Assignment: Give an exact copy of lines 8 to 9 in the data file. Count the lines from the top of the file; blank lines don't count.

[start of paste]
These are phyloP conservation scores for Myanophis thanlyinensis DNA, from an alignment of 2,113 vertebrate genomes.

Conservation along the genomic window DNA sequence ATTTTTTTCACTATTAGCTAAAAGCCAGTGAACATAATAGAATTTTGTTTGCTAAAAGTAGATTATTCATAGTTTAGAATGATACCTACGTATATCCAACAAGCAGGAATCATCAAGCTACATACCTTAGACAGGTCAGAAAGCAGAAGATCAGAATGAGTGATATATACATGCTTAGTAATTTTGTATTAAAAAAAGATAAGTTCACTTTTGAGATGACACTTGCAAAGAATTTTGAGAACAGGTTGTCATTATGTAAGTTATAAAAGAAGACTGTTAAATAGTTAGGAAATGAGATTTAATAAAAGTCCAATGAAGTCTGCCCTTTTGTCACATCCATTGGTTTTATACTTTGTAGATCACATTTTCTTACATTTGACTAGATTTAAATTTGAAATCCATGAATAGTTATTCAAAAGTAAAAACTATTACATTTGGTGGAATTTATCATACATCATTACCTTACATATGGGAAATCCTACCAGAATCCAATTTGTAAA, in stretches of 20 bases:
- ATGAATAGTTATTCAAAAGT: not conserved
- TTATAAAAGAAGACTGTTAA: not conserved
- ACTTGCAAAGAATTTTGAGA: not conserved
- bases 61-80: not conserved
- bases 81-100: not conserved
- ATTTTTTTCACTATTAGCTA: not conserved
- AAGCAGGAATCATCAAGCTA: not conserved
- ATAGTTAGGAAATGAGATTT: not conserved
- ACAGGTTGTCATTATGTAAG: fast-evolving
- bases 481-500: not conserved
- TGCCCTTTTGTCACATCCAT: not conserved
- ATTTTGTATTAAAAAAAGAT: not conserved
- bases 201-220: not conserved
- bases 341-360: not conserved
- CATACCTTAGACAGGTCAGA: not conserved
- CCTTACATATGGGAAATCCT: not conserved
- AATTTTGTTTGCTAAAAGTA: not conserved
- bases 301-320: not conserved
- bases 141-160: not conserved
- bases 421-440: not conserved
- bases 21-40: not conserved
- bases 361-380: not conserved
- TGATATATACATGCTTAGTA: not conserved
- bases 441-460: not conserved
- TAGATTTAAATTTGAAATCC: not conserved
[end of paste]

- ATTTTTTTCACTATTAGCTA: not conserved
- AAGCAGGAATCATCAAGCTA: not conserved